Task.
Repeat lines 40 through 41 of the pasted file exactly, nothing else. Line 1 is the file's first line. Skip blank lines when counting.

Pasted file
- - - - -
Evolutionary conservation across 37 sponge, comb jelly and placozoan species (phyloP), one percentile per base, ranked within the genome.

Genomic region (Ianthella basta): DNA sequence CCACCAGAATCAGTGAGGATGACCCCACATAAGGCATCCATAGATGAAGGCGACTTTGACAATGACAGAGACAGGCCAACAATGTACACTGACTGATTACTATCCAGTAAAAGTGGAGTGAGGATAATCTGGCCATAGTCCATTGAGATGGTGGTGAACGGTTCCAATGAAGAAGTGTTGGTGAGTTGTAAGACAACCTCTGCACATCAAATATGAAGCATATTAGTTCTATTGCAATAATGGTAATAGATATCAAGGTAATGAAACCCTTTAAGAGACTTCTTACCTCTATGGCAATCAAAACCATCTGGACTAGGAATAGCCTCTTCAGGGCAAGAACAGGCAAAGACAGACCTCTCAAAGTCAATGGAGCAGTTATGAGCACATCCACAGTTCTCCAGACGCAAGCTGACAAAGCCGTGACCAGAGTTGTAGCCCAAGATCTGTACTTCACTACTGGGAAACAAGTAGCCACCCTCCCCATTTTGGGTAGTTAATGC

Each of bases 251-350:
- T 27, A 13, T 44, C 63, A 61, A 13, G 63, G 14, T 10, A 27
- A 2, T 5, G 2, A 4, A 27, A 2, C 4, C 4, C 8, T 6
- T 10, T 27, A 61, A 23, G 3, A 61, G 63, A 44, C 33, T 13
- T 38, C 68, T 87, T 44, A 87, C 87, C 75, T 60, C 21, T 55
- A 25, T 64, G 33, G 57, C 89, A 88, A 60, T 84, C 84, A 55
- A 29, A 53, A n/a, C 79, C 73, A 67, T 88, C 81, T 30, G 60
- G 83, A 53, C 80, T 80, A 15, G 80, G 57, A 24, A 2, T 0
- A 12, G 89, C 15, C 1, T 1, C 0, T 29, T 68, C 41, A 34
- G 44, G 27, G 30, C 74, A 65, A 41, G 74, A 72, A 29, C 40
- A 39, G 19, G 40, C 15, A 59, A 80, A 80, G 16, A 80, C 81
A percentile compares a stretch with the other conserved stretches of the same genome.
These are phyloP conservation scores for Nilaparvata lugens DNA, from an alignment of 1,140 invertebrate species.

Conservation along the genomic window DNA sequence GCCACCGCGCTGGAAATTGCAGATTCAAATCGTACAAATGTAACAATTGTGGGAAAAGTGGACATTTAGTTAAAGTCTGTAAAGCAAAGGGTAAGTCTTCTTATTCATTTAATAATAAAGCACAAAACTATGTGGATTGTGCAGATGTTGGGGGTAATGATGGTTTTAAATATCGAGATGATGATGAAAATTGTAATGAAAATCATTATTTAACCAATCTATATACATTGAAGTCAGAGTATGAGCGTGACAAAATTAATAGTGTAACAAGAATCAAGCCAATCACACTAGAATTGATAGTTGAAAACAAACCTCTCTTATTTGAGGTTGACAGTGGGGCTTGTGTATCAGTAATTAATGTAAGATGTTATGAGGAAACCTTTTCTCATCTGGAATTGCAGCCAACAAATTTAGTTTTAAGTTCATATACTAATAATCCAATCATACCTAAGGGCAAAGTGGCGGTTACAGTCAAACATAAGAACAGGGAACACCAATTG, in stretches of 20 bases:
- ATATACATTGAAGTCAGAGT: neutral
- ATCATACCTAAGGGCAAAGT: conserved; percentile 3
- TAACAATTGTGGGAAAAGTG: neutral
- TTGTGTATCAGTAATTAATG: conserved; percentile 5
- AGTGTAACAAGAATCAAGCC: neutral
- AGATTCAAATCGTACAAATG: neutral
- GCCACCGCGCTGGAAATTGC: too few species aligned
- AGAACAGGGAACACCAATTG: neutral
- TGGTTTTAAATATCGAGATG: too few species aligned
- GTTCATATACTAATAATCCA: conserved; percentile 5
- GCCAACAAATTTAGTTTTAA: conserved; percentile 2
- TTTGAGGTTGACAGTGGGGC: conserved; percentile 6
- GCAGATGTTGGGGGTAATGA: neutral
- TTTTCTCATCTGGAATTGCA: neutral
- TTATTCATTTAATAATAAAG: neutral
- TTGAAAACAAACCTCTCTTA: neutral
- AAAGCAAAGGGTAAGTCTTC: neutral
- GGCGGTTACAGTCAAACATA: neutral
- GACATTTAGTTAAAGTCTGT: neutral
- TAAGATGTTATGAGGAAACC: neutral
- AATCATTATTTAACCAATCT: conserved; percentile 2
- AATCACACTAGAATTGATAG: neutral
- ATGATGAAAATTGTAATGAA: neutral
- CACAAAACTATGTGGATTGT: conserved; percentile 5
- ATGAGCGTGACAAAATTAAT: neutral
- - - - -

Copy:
- CACAAAACTATGTGGATTGT: conserved; percentile 5
- ATGAGCGTGACAAAATTAAT: neutral